LPG on-road vehicles
The on-road vehicle market is another key area where propane has lost significant market share – and gallons – since 2000. Vehicle estimates differ widely by source, but by all counts the total number of propane cars and trucks on U.S. roads took a steady nosedive through the last decade.

According to the U.S. Department of Energy, there were about 182,000 on-road propane vehicles in use in the United States in 2000. The total peaked at about 190,000 in 2003, and then slid by almost 40,000 vehicles to 151,000 in 2008. Based on available sales figures, another 10,000 vehicles are expected to be lost from that total through 2010.

ICF calculates that the shrinking number of units over the decade has cost some 60 million gallons of propane consumption.

As the last decade unfolded, more propane was being burned in alternative fuel vehicles than natural gas, methanol, ethanol and electricity combined. LPG still boasts the largest number of vehicles (and refueling sites) among alternative fuel types, but it began the new century with the slowest growth among competing options.

The erosion of propane’s dominance among alternative fuel vehicles can be traced to two primary sources.

The 1970s boom was primarily built on aftermarket conversions as upfitters changed more than 4,000 gasoline and diesel cars and trucks annually. But a host of performance, emissions and service issues killed that market outright. In particular, new emissions permitting regulations drastically increased the cost and difficulty of bringing new vehicles to market, effectively eliminating their availability.

Meanwhile, the major original equipment manufacturers failed to deliver a sustained, competitive LPG product line to meet the needs of fleet owners, the general public or even propane marketers themselves. Today, the attrition of older propane vehicles being retired from service far outpaces the new ones coming on line.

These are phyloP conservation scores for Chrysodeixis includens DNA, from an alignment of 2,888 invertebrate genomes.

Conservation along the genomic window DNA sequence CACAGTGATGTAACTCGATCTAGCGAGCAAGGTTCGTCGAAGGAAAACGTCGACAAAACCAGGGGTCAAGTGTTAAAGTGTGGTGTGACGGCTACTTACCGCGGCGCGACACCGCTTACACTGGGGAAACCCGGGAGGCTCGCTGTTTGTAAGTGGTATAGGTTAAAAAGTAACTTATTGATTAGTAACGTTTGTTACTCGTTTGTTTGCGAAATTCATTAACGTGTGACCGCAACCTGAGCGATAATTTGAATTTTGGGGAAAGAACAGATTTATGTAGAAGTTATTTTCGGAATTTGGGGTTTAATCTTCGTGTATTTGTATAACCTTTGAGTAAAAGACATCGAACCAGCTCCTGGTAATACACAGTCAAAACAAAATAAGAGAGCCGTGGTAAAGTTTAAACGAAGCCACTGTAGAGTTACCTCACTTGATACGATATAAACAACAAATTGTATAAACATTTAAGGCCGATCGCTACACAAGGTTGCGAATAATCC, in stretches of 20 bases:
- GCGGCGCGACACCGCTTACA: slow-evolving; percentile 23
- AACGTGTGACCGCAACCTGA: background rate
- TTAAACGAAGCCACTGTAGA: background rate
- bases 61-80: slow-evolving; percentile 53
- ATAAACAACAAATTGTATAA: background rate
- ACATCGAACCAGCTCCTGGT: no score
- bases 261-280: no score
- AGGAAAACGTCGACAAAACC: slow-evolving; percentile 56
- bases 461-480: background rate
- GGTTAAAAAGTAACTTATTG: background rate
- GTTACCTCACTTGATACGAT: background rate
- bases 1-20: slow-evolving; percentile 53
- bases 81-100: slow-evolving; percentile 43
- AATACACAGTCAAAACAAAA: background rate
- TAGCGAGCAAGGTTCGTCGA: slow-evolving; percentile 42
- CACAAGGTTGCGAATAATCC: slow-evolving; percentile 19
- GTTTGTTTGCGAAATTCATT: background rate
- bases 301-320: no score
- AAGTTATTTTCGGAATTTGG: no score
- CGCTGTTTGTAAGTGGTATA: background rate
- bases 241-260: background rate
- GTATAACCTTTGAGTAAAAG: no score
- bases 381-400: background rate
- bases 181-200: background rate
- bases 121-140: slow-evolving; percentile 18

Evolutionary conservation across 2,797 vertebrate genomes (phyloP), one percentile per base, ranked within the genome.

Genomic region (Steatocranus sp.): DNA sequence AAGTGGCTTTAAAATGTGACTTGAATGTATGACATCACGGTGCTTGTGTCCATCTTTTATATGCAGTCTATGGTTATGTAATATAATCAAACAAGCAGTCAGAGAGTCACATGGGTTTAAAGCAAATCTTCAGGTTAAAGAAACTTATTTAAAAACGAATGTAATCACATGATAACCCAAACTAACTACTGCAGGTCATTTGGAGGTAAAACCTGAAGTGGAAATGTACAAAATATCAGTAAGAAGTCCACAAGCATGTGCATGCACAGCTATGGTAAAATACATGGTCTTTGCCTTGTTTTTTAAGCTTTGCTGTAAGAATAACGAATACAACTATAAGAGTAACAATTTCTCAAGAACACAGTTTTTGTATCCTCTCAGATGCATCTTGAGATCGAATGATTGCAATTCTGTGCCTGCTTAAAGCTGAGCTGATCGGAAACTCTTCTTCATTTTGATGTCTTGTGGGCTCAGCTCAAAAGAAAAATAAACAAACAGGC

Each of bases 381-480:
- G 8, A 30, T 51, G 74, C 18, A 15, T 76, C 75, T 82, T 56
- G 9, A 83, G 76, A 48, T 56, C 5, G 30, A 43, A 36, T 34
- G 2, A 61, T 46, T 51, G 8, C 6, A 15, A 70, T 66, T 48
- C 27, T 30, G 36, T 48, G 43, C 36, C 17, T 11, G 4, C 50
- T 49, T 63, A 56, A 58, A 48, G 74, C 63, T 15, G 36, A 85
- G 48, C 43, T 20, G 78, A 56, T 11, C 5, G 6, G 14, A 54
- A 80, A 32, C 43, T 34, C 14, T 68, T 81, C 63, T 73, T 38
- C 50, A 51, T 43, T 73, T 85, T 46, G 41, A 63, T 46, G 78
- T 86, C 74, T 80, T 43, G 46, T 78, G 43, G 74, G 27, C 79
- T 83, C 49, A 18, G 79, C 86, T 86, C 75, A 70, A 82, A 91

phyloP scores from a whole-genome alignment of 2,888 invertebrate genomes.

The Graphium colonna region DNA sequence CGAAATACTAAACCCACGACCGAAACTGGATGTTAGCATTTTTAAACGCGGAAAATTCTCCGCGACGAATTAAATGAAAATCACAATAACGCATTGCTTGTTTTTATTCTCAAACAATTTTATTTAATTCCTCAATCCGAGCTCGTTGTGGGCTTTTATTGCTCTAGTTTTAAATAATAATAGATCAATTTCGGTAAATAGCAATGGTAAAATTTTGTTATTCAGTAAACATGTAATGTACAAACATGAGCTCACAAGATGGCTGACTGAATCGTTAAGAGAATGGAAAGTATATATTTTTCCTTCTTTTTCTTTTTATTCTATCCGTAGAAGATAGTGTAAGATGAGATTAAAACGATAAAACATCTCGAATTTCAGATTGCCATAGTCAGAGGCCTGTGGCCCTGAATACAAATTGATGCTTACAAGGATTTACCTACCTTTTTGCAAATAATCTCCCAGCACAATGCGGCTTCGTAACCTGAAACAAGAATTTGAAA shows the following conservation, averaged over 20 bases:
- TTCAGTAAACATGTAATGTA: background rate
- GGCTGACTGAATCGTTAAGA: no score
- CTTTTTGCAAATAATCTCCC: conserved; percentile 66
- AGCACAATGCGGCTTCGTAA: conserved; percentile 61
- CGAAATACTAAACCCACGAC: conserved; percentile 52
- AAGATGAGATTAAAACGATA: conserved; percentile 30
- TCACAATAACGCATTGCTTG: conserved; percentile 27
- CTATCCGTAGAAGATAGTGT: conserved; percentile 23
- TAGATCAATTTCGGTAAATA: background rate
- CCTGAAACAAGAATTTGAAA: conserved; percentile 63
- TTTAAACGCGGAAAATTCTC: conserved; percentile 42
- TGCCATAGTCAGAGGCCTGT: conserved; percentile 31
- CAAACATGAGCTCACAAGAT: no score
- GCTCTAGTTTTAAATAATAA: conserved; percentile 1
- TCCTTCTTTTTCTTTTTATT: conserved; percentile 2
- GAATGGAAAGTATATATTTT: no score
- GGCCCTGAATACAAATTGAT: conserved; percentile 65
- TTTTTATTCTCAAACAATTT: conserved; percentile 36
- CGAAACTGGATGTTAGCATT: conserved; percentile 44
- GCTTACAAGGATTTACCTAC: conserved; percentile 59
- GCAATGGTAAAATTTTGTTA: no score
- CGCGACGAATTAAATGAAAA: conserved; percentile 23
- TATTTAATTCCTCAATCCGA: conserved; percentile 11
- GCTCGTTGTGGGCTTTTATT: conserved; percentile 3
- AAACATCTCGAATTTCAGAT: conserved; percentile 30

Will the trend continue?
Many of the major drivers of the decline are expected to continue to impact propane sales for the foreseeable future, according to ICF.

The firm is projecting a continuing drop of consumption per customer in the residential market by 1.5 percent per year through 2015. ICF attributes that decline to relatively high propane prices and continuation of improvements in efficiency. It also expects continued losses in manufactured housing as existing units are retired and not replaced.

They also expect the threat from electricity to expand as equipment technology improves and as energy efficiency legislation continues to favor electricity over other fuels.

The good news is that economic growth and a rebound in the housing market should help offset future declines, and growth in new engine fuel markets appear likely to offset future losses and result in increased longer term sales.

Next: What do the troubling sales numbers mean for the propane industry, and what is the plan to combat the losses?